For £1, you were never going to receive an exquisitely carved wooden board, and what existed within the box was a folded cardboard board with accompanying cardboard planchette. As flimsy as it may be; credit is certainly due to the Poundland graphic design team, as the board indeed is rather striking. The box is also far larger than one would anticipate and for a novelty item, certainly seems to be value for money.
Paranormal believers and dreaded children aside, who else bought the board and why?
After asking on my social media channels, a variety of responses came back. Most simply stated that the board was bought as either a Halloween decoration, as a novelty gift, as placemats (!) or an addition to pre-existing spooky décor.
However, my favourite response was from Kirsty Black, who wrote:
‘I bought it cos I thought it was funny AF to go into Poundland and come out with a spirit board. Bargain.’
And she’s not wrong. By definition, novelties are for short-term amusement, and the board has certainly provided that, and then some.
As much amusement as the boards may have provided for their adult purchasers, the warnings and concerned viewpoints of certain voices within the paranormal community were heard far louder than any others. Similarly, such fire and brimstone dialogue is far more enticing to the tabloid press, rather than those who may offer more nuanced responses.
While not representative of the views of all paranormal enthusiasts, some individuals have come forward to express their concern.
Barri Ghai, paranormal investigator and presenter of ‘Help! My House is Haunted!’ tweeted on September 27th,
“This can’t be true
@Poundland selling spirit boards!
Seriously that’s irresponsible and potentially dangerous. Using boards is not for the inexperienced and should never be played with by children. I really hope this is fake news…? #ouija#spiritboards#poundland”
Here, Barri brings up somewhat of a contentious point. In the paranormal, and matters of the ethereal or spiritual, who is an expert?
The world of paranormal research is not a tightly regulated field – in regard to both methodologies and ethics – but primarily the passion of hobbyists the world over. While the Society for Psychical Research, for example, publishes research papers concerning matters of the paranormal and psychical, they are not dictatorial in their work, and share many viewpoints beneath the same banner.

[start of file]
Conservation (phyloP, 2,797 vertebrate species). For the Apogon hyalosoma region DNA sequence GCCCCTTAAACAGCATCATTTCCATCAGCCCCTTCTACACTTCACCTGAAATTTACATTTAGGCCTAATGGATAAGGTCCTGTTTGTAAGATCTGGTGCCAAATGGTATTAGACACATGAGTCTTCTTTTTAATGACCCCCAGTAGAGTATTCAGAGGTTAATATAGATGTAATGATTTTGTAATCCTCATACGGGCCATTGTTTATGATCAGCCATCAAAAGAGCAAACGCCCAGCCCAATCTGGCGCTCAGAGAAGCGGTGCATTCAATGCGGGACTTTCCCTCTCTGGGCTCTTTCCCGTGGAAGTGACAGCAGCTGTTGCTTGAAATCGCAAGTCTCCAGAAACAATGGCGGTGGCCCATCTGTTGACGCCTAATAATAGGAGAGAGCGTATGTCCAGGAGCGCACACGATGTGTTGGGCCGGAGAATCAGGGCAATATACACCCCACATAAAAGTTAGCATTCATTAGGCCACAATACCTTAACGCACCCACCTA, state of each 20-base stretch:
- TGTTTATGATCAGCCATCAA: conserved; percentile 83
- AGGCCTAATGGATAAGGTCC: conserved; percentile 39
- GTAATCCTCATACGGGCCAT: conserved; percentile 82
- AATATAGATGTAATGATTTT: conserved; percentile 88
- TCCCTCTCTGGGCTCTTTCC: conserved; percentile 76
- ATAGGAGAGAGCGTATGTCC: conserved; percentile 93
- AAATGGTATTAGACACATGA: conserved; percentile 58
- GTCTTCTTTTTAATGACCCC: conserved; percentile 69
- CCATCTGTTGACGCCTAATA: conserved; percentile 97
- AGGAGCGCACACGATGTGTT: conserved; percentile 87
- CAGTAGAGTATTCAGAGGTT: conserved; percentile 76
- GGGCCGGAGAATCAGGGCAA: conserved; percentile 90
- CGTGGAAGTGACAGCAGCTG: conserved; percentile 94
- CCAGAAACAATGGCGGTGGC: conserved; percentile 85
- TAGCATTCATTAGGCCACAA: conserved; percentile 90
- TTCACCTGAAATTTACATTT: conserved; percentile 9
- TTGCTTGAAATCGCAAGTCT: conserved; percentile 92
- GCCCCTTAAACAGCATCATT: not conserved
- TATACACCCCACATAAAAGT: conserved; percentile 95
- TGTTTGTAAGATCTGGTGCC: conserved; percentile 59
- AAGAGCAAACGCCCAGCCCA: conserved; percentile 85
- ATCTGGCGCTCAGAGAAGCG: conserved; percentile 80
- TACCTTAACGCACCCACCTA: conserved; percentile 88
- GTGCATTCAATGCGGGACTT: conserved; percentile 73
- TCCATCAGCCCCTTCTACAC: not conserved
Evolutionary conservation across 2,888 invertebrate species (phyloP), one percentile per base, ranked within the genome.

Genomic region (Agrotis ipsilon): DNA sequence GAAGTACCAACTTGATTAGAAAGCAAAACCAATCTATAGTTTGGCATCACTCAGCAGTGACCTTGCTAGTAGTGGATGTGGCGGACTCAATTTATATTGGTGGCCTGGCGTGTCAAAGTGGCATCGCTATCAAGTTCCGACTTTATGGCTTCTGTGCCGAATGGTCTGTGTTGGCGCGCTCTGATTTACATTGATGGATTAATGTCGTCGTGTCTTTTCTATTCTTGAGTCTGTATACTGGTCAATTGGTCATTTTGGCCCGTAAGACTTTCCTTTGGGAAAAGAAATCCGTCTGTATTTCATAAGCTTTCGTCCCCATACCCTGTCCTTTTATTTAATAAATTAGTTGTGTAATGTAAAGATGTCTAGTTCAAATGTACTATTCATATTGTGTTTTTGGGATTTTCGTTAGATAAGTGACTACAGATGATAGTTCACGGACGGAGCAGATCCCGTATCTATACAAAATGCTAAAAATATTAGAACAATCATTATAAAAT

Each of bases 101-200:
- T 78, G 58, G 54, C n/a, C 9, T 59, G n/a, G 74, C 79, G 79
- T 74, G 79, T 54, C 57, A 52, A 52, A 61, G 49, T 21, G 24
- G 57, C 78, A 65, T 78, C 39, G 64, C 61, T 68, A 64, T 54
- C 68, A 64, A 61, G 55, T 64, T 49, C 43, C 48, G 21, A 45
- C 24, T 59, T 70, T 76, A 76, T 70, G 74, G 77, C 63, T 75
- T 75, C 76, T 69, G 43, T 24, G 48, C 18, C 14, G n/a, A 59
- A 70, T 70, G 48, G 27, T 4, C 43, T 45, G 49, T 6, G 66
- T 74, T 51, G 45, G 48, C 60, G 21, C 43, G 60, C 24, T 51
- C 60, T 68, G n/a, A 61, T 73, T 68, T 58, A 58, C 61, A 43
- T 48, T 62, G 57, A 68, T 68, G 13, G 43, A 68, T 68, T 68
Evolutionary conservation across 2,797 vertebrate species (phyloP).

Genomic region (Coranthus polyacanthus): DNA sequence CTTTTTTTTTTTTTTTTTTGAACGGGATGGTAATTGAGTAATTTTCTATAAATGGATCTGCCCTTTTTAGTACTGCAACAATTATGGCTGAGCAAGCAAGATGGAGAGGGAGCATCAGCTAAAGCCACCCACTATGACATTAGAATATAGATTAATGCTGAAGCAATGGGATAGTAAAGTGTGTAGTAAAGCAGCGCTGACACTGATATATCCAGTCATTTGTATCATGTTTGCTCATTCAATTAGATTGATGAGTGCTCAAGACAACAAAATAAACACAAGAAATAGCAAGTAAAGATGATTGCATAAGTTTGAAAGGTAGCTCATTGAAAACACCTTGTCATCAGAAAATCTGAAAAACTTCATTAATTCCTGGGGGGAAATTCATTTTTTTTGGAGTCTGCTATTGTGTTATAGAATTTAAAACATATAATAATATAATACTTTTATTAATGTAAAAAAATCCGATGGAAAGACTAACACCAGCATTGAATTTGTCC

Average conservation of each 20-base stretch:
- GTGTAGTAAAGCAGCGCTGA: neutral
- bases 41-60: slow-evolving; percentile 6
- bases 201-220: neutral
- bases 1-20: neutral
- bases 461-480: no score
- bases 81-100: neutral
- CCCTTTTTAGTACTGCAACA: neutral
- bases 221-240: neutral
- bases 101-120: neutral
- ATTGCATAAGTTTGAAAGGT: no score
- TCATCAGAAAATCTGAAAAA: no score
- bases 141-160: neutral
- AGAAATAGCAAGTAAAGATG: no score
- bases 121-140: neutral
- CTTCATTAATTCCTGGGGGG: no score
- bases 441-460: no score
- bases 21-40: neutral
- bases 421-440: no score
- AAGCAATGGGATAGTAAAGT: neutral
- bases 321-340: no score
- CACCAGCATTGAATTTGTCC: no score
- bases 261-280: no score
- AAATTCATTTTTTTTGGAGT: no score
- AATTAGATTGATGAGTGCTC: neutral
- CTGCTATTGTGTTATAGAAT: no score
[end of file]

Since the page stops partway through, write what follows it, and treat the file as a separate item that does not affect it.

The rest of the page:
Considering there are no officially (scientifically) accepted methods of proving the existence of spirits, let alone of contacting them, such claims can never truly be accepted by the world at large. To suggest that someone who does not believe in the existence of ghosts or spirits is morally or intellectually inferior to another is a rather worrying slope to descend.
As an individual who has had substantial involvement in ‘ghost hunts’, Barri’s heart is in the right place; his views are based on his personal interpretations of his personal experiences.
Nonetheless, spirit boards have never been the sole realm of the paranormal enthusiast and to suggest that the purchase of a board (in any incarnation) should be restricted to individuals with enough ‘investigations’ under their belt is a little concerning.
As before, considering that the validity of the equipment/props relate to a belief system, not a material science, one cannot state the firm authenticity of phenomena. Therefore, to address an individual or group and dismiss their own atheistic or non-spiritual views as invalid does little to repair the reputation of the paranormal world at large. To respect others beliefs, we must remember to respect those who do not share them. The use of the Ouija board is not a religious issue, it is one of belief and opinion, and should be treated as such.
I respect Barri’s opinion, and those of individuals who have voiced their concern on paranormal forums. However… let’s have a chat about the man who started all of the scandal, Paul Marsters of ‘True Paranormal Events UK’ who spoke to the Hull Daily Mail on 1stOctober, 2020.
Paul said to the Hull Daily Mail that deadly demons could be released by the boards if they were to fall into the hands of anyone but ‘trained’ professionals. Subsequently, he claimed that spirit activity was proven to be heightened around the time of Halloween.
“Ouija boards are most certainly not a toy and should not be available for kids to buy in pound shops for Halloween – never mind adults that are not trained in how to use them,” said Mr Marsters.
The issue of one individual claiming to be a self-appointed authority on an unrecognised science is problematic enough. However to assume that the reader, and indeed, any paranormal enthusiast, would come to a common understanding of appropriate Ouija training is simply bizarre. Most interested individuals and paranormal groups approach a board with a ‘have-a-go’ attitude and, to my knowledge, none have put stringent exam conditions into place.
“It does not matter if they are plastic or wood, if the planchette spells the word ‘Zeus’ it is a demon trying to come through and you should not even say the name, never mind continuing to communicate with it.”
When you don’t know where to begin, begin with Zeus. Ancient Greek ruler of all Gods. God of the sky, lightening, thunder and justice, but to name a few. Zeus, now in retirement from his godly duties, has outsourced his powers to Poundland, for reasons known only to himself.
As much as I hope that ‘Zeus’ was not a typo and a very real threat of an ancient God, ‘Zozo’ is the more likely legend attached to the board.
Seemingly popularised in the late 2000s, the supposed demon ‘Zozo’ could be accidentally summoned by any user of a Ouija board. The resulting demon would cause untold destruction, and the idea has spread through the paranormal community like wildfire. As explained by the Talking Board Historical Society in June 2017: